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In Saturday's 33-14 loss to the Crimson Tide, the Rebels engineered the only two touchdown drives of 10 or more plays against UA's first-team defense this season. And the no-huddle offense was a common thread in both -- a 13-play, 75-yard drive in the first half and a 16-play, 70-yard drive in the second. "You get pretty tired, pretty quick. We practiced for it a lot," nose guard Jesse Williams said of the Ole Miss no-huddle approach. "It was obviously a really fast-paced game and I think we did really well. It's just hard to get subs in and out, but I think we did pretty good." Florida Atlantic posted a 15-play scoring drive against UA the previous week, although that drive came against UA's defensive reserves. Ole Miss posted 218 yards in total offense. "Sometimes in the game they got up to the line quicker than we did and got some yards, but for the most part we did good," added cornerback Dee Milliner.
Take a quick look at the college football standings. Encoded there, in the Top 10, are two of college football's most intriguing and mutually exclusive possibilities.
1. Is Nick Saban on the cusp of becoming the greatest football coach of all time?
2. Is Bill Snyder, with exactly zero national championships and yet another overachieving squad unlikely to change that this season, already the best coach of his generation?
Both can't be true. Can they? In Snyder and Saban — the faithful versus the wanderer, the good guy versus the villain, the quiet grandpa versus the too-slick firebrand — we have two of the greatest coaching minds ever to grace the game, two distinctly different avenues to excellence and two competitors fighting to be the best of their time.
There is another type of attrition, though. It doesn't require tape or crutches, but a little rest goes a long way. That ailment is the psychological fatigue that accumulates after a long stretch as the No. 1 team in the country, given all the expectations that come with that ranking. Alabama plays at that unforgiving level. Anyone who doesn't believe it wasn't walking out of Bryant-Denny Stadium and listening to the grumbling of some (not all, but some) UA fans. A few days away from that mental grind, different than the one created by the demands of the coaching staff, can't hurt. Alabama has a tougher stretch ahead in its final seven games than it faced in the first five. It needs to be as healthy as possible.
"I think there's been times this year where we've played very well. I think we've always sort of been able to rise up when we needed to, make plays we needed to make in a game or make a stop when we needed to make a stop. That's great, it's great to be in a position to be able to do that. "On the other side of that, what's your motivation to really sort of be all you can be if you'd play that way all the time? That's been a little bit disappointing is some of the inconsistencies we've had and how we've played at times in games. I thought Ole Miss, if you look at the energy and enthusiasm they had versus what we had, we eventually controlled the game at the end of the game. We didn't really play the game the way we'd like to."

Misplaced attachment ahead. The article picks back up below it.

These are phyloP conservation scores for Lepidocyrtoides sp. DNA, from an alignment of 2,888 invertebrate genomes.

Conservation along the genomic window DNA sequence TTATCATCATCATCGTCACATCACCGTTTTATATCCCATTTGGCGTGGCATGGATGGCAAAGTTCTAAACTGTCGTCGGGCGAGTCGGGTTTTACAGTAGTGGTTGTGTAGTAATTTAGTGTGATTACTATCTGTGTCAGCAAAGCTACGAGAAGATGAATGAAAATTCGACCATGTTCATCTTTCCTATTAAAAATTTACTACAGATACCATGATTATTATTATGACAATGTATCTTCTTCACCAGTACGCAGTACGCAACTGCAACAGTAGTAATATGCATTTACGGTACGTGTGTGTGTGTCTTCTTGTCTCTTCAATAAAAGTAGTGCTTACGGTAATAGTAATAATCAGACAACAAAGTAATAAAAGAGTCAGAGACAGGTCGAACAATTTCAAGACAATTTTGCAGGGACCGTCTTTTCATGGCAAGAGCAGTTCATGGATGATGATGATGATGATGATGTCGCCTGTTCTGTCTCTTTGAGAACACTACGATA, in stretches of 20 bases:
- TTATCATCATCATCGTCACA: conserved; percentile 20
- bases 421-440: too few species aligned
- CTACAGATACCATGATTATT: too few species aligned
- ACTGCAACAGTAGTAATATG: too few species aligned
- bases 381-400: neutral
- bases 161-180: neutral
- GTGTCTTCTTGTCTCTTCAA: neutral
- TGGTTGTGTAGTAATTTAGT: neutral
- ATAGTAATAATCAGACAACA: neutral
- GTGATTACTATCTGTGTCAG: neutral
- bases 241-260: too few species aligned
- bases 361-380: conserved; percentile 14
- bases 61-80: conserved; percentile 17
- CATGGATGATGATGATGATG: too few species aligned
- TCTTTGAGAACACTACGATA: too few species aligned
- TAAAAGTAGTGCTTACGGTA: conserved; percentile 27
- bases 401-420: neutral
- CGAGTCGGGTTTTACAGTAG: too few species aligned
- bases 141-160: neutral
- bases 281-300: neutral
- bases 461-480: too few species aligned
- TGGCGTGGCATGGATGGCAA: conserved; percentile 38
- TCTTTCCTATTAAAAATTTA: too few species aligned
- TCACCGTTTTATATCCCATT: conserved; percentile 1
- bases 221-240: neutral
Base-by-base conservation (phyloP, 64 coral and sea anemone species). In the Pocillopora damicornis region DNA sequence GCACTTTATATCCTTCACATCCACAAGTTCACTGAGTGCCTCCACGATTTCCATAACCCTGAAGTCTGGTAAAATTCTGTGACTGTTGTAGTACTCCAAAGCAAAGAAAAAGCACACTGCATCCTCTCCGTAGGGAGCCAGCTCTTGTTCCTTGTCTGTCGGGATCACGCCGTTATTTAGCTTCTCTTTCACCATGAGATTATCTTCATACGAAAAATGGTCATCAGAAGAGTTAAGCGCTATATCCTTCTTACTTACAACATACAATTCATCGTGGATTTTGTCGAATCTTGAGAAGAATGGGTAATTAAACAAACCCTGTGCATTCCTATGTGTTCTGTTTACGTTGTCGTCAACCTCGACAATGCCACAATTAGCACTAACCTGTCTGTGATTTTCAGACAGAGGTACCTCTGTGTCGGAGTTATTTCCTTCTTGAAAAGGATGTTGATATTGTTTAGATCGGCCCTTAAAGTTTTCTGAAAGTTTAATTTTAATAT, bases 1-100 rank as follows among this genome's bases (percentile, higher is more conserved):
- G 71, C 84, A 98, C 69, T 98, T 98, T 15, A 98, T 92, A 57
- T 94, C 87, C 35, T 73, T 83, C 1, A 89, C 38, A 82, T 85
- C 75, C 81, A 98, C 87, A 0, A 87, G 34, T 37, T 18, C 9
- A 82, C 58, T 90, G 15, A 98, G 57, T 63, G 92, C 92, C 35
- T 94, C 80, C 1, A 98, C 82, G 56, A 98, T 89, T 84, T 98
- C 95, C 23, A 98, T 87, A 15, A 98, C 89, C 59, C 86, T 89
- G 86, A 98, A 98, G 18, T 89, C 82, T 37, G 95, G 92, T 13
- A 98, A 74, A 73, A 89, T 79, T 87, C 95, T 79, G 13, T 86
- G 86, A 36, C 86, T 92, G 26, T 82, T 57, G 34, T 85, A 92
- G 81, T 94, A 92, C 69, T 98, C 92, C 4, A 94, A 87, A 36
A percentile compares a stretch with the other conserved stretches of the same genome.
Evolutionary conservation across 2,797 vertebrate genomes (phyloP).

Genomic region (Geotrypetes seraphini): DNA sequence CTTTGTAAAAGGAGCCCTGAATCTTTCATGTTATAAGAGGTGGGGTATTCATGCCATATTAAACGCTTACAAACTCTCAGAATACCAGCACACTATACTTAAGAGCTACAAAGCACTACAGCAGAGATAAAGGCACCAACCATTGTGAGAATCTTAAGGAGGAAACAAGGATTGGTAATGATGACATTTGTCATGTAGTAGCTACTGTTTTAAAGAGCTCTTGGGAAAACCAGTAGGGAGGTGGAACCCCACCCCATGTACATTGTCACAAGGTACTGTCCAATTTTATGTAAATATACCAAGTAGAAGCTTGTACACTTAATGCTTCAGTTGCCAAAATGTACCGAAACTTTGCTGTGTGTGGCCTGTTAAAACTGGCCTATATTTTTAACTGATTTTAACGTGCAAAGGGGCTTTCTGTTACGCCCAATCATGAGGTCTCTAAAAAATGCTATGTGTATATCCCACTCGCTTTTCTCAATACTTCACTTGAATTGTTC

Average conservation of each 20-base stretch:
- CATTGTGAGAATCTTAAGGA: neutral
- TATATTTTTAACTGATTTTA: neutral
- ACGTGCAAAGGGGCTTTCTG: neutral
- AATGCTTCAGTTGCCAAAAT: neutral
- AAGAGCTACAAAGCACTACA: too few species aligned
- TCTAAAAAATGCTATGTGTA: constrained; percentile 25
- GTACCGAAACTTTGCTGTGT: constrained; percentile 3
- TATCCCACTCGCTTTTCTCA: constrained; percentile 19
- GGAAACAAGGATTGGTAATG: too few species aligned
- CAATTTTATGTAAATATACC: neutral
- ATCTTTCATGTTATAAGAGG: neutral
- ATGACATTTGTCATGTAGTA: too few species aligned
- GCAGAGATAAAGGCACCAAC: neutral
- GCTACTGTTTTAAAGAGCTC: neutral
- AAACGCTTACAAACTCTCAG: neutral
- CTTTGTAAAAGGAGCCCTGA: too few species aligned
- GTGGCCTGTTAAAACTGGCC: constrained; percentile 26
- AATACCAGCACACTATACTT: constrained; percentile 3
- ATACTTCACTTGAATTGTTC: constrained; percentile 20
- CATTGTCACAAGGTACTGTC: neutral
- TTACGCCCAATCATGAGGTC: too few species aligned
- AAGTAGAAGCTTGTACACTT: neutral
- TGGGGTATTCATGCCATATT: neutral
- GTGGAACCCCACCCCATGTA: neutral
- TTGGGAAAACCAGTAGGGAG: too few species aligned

"I see things that can get us beat in every game that we play if we don’t get (them) corrected," Saban said. "I in no way, shape or form feel like we have an invincible team in any way, shape or form."
"When you put together a group of guys who want the discipline, who want the education, who want to be held accountable, then you can have something special," Pruitt said. "We're trying to create our identity. The good news is we have a really good group of kids who are really excited. They're just a joy to be around at practice."
Before his annual speech to the Monday Morning Quarterback Club, Saban was asked if position switches were imminent. Backup quarterback Blake Sims previously played running back. Calloway practiced at running back and linebacker before he was converted to an H-back. "We may need to do something like that," Saban said. "We’ve lost two running backs. We thought we had five. I thought we had pretty good depth at that position. "We’re probably going to have to do something with somebody on our team who’s not making much of a contribution where they are now. Brent Callaway would be an easy guy to do it with, because he’s played that position a lot. But we’ haven’t made that decision yet."
It was another efficient performance, as McCarron broke Brodie Croyle's Crimson Tide record of 190 pass attempts without an interception, a streak the redshirt junior had run to 206 by game's end. McCarron also spread the wealth, hitting 10 different receivers, though it was a rather methodical outing as he averaged a season-low six yards per attempt and his longest completion was for 17 yards. It's now been eight games dating back to last season since McCarron threw an interception, but keeping that run intact could get tricky. After heading to Missouri Oct. 13, Alabama faces Tennessee (nine picks so far), Mississippi State (nine) and LSU (eight).
A big smile and a big heart – it’s a winning combination describing 3-year-old Abby Gunter and Andalusia native, two-time BSC National Championship team member Nico Johnson. On Saturday, the two, along with Jaimere Cater of McKenzie, will be at Green Tree Christian Fellowship Church where Johnson will be signing autographs to raise money to help defray the children’s medical expenses.
But as we flip the calendar to October, there’s only one division in college football that houses three teams ranked in the top 10 nationally ... and it’s not the SEC West. Nope, it’s the SEC East, and Florida, Georgia and South Carolina have all positioned themselves to be in that national championship conversation come December.